We place your baby or child with the adopted family that you chose from our waiting list immediately and forever. No foster care, no temporary placement, and no case plan. You can have peace in your heart knowing this is a PERMANENT PLACEMENT with your adopted family.
1. How can adoption be good for my baby and me?
If you are not ready to be a parent, you can still give your baby the gift of life by choosing adoption. Your agency will work with you to select a stable, loving family to care for your baby. After birth, you can see your baby, name your baby, and spend time with your baby. If you so choose, you will be able to get updates on your child's progress while you continue your education or career goals. Finally, you can be proud that you chose life for your baby.
2. Can I choose a family for my baby?
Yes! Most agencies have couples from a variety of backgrounds that have been screened and approved. Your agency will discuss these options with you.
3. How much contact can I have with my baby after birth and after adoption?
You may have as much contact with your baby at the hospital as you desire. When planning your child's adoption, you can choose an open adoption plan that allows ongoing visits with your child, or you can choose a less open adoption that keeps you informed about your child's progress through letters and pictures. Adoptive families respect your need to know that your child is loved and happy. If you prefer not to have any ongoing contact with your child and adoptive family, confidential adoption plans are also possible.
4. How soon after birth can my baby go to the parents I choose?
The timing of your child's placement depends on your preference for the timing of placement.
Many birthmothers want their baby placed with the adoptive family directly from the hospital. Some women prefer to place their baby in temporary care while they consider their adoption decision.
5. How much will my child know about me?
That depends on what type of adoption plan you choose: open, semi-open or confidential. Your agency will encourage you to provide your complete medical and social history to your child, not matter what type of adoption plan you make, and in some states this is required. You may choose to share your identity and where you live with the adoptive family. If you've made an open adoption plan, you may have ongoing, direct contact with your child and the adoptive family.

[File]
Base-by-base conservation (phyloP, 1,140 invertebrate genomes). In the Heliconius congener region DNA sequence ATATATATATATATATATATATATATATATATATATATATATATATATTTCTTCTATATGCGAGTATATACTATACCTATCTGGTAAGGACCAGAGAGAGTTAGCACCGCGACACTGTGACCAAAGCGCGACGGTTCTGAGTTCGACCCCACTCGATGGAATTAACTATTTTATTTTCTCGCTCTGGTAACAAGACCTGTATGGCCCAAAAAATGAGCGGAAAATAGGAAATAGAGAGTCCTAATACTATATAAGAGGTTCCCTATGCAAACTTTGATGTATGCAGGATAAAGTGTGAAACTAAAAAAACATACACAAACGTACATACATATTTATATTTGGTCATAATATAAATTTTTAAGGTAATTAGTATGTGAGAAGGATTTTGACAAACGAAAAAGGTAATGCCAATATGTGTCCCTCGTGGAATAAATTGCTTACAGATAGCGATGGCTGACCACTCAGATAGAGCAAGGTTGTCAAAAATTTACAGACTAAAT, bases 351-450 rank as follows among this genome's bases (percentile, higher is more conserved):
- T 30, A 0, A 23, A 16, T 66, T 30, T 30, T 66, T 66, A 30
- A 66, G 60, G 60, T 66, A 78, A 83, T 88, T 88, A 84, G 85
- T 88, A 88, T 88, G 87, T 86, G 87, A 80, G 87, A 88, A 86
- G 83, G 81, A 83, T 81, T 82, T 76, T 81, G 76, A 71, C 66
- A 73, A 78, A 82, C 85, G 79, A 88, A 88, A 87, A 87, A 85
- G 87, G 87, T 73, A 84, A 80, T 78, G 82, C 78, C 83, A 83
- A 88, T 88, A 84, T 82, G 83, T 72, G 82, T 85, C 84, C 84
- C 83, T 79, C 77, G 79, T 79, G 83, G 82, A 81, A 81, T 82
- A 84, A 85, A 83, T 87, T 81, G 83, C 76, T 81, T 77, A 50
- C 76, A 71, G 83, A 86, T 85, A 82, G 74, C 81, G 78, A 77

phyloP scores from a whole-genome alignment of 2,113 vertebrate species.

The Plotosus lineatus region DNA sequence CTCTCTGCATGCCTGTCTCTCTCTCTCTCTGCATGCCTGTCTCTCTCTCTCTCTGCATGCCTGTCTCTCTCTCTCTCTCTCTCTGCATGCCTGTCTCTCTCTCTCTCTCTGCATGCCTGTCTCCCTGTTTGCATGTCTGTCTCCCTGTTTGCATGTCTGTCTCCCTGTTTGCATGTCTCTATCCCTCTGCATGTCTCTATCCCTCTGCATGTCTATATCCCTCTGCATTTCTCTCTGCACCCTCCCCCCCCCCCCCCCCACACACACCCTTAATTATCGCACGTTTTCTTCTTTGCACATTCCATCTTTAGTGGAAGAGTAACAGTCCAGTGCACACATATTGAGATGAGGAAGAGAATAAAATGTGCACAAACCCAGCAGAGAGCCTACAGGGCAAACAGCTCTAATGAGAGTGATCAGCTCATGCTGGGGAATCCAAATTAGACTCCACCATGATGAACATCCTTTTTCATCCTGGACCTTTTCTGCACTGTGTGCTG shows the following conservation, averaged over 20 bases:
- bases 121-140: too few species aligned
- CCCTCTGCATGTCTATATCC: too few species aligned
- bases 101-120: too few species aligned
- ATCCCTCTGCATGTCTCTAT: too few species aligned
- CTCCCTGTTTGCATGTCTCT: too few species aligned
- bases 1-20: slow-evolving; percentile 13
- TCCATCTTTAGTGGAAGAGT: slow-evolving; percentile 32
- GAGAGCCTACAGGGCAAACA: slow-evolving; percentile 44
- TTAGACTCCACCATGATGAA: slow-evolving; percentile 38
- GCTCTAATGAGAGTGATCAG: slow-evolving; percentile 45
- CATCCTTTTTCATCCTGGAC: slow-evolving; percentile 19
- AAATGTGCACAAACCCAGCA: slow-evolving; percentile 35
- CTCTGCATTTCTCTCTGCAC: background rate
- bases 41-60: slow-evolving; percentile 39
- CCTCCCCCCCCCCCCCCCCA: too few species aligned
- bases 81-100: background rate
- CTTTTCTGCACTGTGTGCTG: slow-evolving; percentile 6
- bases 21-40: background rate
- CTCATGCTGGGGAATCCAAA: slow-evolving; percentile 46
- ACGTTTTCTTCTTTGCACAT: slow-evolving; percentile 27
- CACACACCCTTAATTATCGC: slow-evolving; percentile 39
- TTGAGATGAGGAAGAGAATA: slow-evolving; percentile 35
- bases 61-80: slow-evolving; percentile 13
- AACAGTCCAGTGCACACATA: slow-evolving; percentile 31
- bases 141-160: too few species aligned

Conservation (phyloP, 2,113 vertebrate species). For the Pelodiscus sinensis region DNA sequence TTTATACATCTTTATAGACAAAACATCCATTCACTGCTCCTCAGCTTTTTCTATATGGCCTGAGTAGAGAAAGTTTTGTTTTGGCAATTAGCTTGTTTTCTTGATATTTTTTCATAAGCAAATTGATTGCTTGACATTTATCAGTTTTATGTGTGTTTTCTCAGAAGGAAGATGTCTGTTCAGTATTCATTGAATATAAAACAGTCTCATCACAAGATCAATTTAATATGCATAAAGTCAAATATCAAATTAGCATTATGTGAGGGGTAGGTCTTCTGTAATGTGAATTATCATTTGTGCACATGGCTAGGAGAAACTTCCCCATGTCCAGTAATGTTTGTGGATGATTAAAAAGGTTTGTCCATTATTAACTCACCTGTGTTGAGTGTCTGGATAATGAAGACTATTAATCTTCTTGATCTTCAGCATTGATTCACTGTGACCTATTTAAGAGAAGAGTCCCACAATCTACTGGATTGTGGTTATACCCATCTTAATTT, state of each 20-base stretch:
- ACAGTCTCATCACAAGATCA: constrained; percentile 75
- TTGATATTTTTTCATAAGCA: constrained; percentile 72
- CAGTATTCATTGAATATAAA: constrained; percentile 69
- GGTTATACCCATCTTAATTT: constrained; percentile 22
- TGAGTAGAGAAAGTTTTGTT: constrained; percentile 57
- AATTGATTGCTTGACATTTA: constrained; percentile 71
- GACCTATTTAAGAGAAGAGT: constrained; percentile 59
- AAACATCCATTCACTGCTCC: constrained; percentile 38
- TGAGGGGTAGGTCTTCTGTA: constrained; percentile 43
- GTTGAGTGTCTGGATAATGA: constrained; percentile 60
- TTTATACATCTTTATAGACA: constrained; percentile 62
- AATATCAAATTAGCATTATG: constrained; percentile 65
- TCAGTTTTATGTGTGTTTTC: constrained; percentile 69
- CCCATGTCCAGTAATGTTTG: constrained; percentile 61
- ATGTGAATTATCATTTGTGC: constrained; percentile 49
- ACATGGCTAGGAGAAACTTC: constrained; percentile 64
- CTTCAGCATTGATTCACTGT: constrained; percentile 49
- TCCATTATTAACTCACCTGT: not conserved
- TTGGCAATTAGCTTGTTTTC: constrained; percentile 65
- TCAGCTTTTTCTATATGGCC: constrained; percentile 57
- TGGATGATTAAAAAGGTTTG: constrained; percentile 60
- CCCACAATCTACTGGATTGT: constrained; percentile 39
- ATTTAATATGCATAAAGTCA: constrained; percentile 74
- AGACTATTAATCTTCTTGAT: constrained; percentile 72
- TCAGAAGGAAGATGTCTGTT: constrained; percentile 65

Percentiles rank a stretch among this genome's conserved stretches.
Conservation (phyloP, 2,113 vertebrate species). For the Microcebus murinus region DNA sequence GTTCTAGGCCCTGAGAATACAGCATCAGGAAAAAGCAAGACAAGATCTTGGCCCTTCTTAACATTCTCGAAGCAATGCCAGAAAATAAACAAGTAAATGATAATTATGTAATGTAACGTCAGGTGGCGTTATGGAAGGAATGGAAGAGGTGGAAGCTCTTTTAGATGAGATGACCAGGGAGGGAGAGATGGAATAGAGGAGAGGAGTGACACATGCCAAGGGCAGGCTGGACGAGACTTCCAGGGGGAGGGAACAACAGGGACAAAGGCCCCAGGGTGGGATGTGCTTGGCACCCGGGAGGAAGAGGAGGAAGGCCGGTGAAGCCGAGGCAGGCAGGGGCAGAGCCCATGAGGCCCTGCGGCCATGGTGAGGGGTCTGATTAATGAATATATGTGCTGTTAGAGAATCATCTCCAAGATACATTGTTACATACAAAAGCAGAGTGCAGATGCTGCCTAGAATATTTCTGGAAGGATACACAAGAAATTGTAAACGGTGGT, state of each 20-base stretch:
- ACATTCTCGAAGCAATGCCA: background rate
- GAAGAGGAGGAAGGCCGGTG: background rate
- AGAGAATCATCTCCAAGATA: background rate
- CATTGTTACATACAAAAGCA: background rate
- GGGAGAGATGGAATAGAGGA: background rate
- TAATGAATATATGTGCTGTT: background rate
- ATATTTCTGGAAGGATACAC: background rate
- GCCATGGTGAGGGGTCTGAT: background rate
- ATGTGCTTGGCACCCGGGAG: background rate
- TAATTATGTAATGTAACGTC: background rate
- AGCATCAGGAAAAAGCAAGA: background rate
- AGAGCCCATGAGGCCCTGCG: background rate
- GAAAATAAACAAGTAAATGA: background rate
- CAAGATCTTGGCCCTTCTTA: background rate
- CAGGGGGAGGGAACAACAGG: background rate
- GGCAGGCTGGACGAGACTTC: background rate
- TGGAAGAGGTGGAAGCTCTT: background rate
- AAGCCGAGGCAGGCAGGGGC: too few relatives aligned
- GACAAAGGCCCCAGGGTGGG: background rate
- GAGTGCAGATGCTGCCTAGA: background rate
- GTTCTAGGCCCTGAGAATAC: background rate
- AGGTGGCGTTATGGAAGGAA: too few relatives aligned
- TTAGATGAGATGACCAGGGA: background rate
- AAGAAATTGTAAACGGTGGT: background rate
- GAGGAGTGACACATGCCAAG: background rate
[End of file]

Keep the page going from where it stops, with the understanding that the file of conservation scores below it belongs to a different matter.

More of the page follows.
6. Does the birthfather have any rights?
Both you and the birthfather have rights. If you disagree about adoption or you no longer have a relationship with him, your adoption agency will work with the birthfather and/or the courts to determine if his rights can be terminated.
7. Will my child have information about his or her birthfather?
Hopefully, yes. This will depend on the birthfather's cooperation with you and the staff of your adoption agency. Most birthfathers give their complete medical and social history, recognizing how important it is for the child. At other times, only the information you provide will be available.
8. Can my child find me if he or she wants to search someday?
The laws in your state determine when and how your child may have access to information in the adoption file. Your caseworker will explain the current laws as they apply to your adoption plan.
9. How can I be sure my child will be well cared for?
Adoptive families approved by your agency must meet standards that are shared with you. Adoption agencies make every attempt to complete a thorough assessment of potential adoptive families. Prior to finalizing the adoption, the agency will make home visits to ensure the child's well-being. In an open adoption, you will see for yourself how well your child is cared for and how much your child is loved.
10. Do I need an attorney or do I pay my agency to assist me with the adoption?
You do not need an attorney and there are no costs to you. The adoption agency will handle all the legal details for you and the birthfather.
Bundle of Hope Ministries is an adoption and foster care agency registered with the State of Florida through FACCCA and authorized to do adoptions under FL Statute 409.176 and regulated by FL Statute 63.